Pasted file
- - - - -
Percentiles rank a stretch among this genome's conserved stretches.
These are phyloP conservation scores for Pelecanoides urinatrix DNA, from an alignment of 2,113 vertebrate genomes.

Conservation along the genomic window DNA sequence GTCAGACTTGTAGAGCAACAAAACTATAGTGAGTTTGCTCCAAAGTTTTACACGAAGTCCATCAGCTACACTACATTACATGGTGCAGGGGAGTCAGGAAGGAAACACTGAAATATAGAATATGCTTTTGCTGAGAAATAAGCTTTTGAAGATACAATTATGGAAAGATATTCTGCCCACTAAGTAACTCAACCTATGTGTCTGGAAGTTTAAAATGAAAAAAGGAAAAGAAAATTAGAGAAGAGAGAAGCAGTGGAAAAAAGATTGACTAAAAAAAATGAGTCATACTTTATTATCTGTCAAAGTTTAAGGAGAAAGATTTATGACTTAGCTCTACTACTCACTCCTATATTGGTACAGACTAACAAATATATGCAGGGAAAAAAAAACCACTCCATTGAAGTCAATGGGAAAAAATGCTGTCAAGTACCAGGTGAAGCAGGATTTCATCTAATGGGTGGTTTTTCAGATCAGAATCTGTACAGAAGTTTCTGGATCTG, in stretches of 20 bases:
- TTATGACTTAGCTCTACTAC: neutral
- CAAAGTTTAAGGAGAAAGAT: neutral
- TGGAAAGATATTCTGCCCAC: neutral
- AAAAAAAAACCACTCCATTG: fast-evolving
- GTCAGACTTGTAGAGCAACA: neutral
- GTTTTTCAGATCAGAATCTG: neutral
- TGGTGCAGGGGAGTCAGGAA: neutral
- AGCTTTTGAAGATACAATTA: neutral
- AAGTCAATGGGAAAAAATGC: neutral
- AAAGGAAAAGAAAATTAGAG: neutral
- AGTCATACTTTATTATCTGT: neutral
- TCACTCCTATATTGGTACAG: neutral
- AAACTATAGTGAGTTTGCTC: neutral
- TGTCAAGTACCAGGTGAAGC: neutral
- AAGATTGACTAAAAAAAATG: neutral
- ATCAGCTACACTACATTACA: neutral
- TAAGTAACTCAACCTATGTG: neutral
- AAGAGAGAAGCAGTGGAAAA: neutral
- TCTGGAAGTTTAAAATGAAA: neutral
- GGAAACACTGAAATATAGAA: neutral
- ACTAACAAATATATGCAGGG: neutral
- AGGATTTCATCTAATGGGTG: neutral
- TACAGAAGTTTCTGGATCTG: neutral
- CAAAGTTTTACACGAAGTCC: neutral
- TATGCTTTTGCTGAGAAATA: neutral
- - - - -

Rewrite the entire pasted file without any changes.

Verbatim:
Percentiles rank a stretch among this genome's conserved stretches.
These are phyloP conservation scores for Pelecanoides urinatrix DNA, from an alignment of 2,113 vertebrate genomes.

Conservation along the genomic window DNA sequence GTCAGACTTGTAGAGCAACAAAACTATAGTGAGTTTGCTCCAAAGTTTTACACGAAGTCCATCAGCTACACTACATTACATGGTGCAGGGGAGTCAGGAAGGAAACACTGAAATATAGAATATGCTTTTGCTGAGAAATAAGCTTTTGAAGATACAATTATGGAAAGATATTCTGCCCACTAAGTAACTCAACCTATGTGTCTGGAAGTTTAAAATGAAAAAAGGAAAAGAAAATTAGAGAAGAGAGAAGCAGTGGAAAAAAGATTGACTAAAAAAAATGAGTCATACTTTATTATCTGTCAAAGTTTAAGGAGAAAGATTTATGACTTAGCTCTACTACTCACTCCTATATTGGTACAGACTAACAAATATATGCAGGGAAAAAAAAACCACTCCATTGAAGTCAATGGGAAAAAATGCTGTCAAGTACCAGGTGAAGCAGGATTTCATCTAATGGGTGGTTTTTCAGATCAGAATCTGTACAGAAGTTTCTGGATCTG, in stretches of 20 bases:
- TTATGACTTAGCTCTACTAC: neutral
- CAAAGTTTAAGGAGAAAGAT: neutral
- TGGAAAGATATTCTGCCCAC: neutral
- AAAAAAAAACCACTCCATTG: fast-evolving
- GTCAGACTTGTAGAGCAACA: neutral
- GTTTTTCAGATCAGAATCTG: neutral
- TGGTGCAGGGGAGTCAGGAA: neutral
- AGCTTTTGAAGATACAATTA: neutral
- AAGTCAATGGGAAAAAATGC: neutral
- AAAGGAAAAGAAAATTAGAG: neutral
- AGTCATACTTTATTATCTGT: neutral
- TCACTCCTATATTGGTACAG: neutral
- AAACTATAGTGAGTTTGCTC: neutral
- TGTCAAGTACCAGGTGAAGC: neutral
- AAGATTGACTAAAAAAAATG: neutral
- ATCAGCTACACTACATTACA: neutral
- TAAGTAACTCAACCTATGTG: neutral
- AAGAGAGAAGCAGTGGAAAA: neutral
- TCTGGAAGTTTAAAATGAAA: neutral
- GGAAACACTGAAATATAGAA: neutral
- ACTAACAAATATATGCAGGG: neutral
- AGGATTTCATCTAATGGGTG: neutral
- TACAGAAGTTTCTGGATCTG: neutral
- CAAAGTTTTACACGAAGTCC: neutral
- TATGCTTTTGCTGAGAAATA: neutral